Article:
On August 25, 2014, The New York Review of Books issued a retraction in response to a defamation suit filed in New York State Court by well-known architect Zaha Hadid. Hadid was selected to design one of the stadiums for the 2022 FIFA World Cup in Alwakrah, Qatar. The book review in question portrayed Hadid as indifferent to the deaths of workers at the stadium construction site. In the retraction, the author of the book review acknowledged that there have been no worker deaths at the stadium site, where construction is not scheduled to begin until 2015. Less than two business days after filing the suit, Hadid obtained a powerful retraction that will become the permanent record of the case.
In the June 5, 2014, print edition of The New York Review of Books, Martin Filler reviewed the book Why We Build: Power and Desire in Architecture by Rowan Moore.1 The review, titled “The Insolence of Architecture,” channeled the book’s “moral outrage” about working conditions at many high-profile construction sites. In particular, Filler wrote:
[D]espite the numerous horror stories about this coercive exploitation, some big-name practitioners don’t seem moved by the plight of the Emirates’ imported serfs. Andrew Ross, a professor of social and cultural analysis at New York University and a member of Gulf Labor, an advocacy group that is seeking to redress this region wide injustice, earlier this year wrote a chilling New York Times Op-Ed piece. In it he quotes the Iraqi-born, London-based architect Zaha Hadid, who designed the Al Wakrah stadium in Qatar, now being built for the 2022 World Cup. She has unashamedly disavowed any responsibility, let alone concern, for the estimated one thousand laborers who have perished while constructing her project thus far. “I have nothing to do with the workers,” Hadid has claimed. “It is not my duty as an architect to look at it.”
Hadid reportedly made the attributed statements at a February 24, 2014 press event for the grand opening of the London Aquatic Center. She was asked to comment on a recent article in The Guardian about working conditions on construction projects in Qatar.2 According to the complaint, “The last two sentences are select segments from Hadid’s February 2014 quote and, juxtaposed with the blatantly false preceding sentence, falsely imply that Hadid’s February 2014 statements were made with regard to deaths of workers constructing the Al Wakrah stadium.” In his retraction, Filler acknowledged:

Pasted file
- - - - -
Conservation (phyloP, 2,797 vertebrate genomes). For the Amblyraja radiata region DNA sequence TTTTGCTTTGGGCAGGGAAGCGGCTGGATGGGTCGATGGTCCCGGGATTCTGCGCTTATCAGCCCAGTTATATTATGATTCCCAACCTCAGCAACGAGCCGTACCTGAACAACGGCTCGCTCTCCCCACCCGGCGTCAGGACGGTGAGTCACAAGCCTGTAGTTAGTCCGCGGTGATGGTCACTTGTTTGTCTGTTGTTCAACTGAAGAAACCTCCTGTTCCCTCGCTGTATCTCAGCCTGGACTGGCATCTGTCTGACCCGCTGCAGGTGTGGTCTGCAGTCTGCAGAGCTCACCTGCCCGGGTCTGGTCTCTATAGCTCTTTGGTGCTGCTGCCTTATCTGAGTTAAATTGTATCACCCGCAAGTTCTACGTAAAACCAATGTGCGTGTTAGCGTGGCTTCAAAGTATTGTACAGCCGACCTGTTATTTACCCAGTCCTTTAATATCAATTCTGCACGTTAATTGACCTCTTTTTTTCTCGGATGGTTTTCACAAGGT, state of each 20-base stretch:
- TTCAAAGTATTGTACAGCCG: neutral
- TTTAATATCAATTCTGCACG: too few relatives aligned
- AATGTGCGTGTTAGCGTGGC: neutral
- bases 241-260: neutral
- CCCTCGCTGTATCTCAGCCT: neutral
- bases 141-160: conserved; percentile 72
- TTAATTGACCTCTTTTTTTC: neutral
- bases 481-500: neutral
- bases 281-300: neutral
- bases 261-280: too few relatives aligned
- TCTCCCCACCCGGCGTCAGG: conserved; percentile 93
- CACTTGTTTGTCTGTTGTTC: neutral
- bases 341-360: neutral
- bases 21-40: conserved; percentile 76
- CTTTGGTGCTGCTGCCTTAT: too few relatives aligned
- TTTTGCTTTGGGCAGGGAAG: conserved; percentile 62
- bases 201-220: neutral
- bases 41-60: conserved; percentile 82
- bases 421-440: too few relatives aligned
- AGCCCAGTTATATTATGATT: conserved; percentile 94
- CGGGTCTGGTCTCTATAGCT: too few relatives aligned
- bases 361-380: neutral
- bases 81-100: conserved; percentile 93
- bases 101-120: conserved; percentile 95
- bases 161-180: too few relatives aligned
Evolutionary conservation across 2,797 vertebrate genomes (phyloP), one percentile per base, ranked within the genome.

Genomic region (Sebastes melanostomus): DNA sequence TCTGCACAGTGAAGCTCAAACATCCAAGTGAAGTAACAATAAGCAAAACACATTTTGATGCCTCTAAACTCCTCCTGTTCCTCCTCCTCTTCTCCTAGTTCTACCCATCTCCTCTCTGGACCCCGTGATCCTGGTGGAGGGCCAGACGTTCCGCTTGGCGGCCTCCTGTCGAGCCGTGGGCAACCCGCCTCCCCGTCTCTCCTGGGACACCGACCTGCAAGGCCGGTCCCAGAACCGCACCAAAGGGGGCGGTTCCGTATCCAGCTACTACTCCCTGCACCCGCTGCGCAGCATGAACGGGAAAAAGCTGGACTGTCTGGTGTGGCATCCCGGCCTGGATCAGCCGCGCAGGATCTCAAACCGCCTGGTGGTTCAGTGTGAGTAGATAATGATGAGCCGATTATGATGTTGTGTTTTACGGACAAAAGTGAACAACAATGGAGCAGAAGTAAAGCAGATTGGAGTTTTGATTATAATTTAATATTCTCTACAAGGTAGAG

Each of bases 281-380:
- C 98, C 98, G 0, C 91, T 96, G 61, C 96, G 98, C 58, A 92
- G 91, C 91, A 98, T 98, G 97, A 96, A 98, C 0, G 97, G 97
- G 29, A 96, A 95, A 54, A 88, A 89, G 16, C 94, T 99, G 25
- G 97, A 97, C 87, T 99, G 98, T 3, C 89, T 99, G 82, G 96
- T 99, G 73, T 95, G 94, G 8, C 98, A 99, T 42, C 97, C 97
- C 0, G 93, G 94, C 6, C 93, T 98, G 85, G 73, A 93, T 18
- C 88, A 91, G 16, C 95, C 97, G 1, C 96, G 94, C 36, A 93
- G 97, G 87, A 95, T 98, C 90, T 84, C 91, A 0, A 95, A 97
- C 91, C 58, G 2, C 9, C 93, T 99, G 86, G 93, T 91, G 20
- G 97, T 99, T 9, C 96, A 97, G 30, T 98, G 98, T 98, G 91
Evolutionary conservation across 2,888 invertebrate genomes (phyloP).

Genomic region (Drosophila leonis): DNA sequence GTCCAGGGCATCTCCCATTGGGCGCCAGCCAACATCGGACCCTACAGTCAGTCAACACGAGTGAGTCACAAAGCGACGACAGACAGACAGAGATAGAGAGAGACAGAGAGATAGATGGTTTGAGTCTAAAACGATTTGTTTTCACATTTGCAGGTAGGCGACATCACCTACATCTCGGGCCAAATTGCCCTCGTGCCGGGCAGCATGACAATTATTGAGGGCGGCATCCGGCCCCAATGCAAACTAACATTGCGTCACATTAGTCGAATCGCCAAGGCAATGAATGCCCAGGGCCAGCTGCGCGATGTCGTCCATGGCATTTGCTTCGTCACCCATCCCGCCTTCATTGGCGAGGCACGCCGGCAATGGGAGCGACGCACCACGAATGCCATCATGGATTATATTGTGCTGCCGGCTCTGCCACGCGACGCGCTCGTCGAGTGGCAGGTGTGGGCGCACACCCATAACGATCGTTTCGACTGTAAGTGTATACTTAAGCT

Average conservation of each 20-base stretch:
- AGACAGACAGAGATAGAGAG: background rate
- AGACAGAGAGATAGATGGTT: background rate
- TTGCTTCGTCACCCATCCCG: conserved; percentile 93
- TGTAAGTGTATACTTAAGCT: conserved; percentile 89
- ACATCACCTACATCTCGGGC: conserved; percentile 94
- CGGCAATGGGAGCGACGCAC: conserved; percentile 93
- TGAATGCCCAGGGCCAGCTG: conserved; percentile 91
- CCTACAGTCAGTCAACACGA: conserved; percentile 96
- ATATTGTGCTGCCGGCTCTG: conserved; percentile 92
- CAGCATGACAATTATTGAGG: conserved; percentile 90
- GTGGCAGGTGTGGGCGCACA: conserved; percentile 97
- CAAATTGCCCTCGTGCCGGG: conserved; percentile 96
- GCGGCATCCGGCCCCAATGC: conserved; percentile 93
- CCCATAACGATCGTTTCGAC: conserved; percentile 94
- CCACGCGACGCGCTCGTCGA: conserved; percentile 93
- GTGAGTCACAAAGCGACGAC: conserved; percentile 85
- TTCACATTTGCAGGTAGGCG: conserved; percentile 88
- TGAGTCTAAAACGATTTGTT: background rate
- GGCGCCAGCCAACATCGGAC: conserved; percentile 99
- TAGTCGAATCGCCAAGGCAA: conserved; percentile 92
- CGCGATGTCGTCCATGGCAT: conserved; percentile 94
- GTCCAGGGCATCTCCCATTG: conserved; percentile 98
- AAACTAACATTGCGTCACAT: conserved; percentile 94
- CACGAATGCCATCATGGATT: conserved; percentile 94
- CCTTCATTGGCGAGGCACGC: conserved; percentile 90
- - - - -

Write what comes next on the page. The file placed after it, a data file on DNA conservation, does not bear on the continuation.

[W]ork did not begin on the site for the Al Wakrah stadium until two months after Ms. Hadid made those comments; and construction is not scheduled to begin until 2015. There have been no worker deaths on the Al Wakrah project and Ms. Hadid’s comments about Qatar that I quoted in the review had nothing to do with the Al Wakrah site or any of her projects.
The retraction is published on The New York Review of Books’homepage and at the bottom of the online version of the offending article.
Under New York law, defamation requires “a false statement, published without privilege or authorization to a third party, constituting fault as judged by, at a minimum, a negligence standard, and it must either cause special harm or constitute defamation per se.”3 A statement “is libelous per se if the statement tends to expose the plaintiff to public contempt, ridicule, aversion or disgrace, or induce an evil opinion of him in the minds of right-thinking persons, and to deprive him of their friendly intercourse in society.”4
Although the book review was published more than two months ago, a jury would likely find that the offending statements—which Filler has already acknowledged to be false—constitute libel per se. Filler’s retraction, however, will limit the publication’s exposure. A jury may consider a retraction as a mitigating circumstance not only to reduce actual damages, but also as evidence that the author did not act with the reckless disregard required for punitive damages.5
Regardless of the outcome of the lawsuit, Hadid has already won a retraction that will serve as a powerful tool to protect her commercial and personal reputation. Although the statements are still available in print and online, Filler’s published admission that the statements are false is sufficient to recover Hadid’s reputation. Whether a libel judgment is obtained through trial, settlement or a retraction, what matters is the record. Now, the retraction of the false story, not the story itself, has become the permanent record.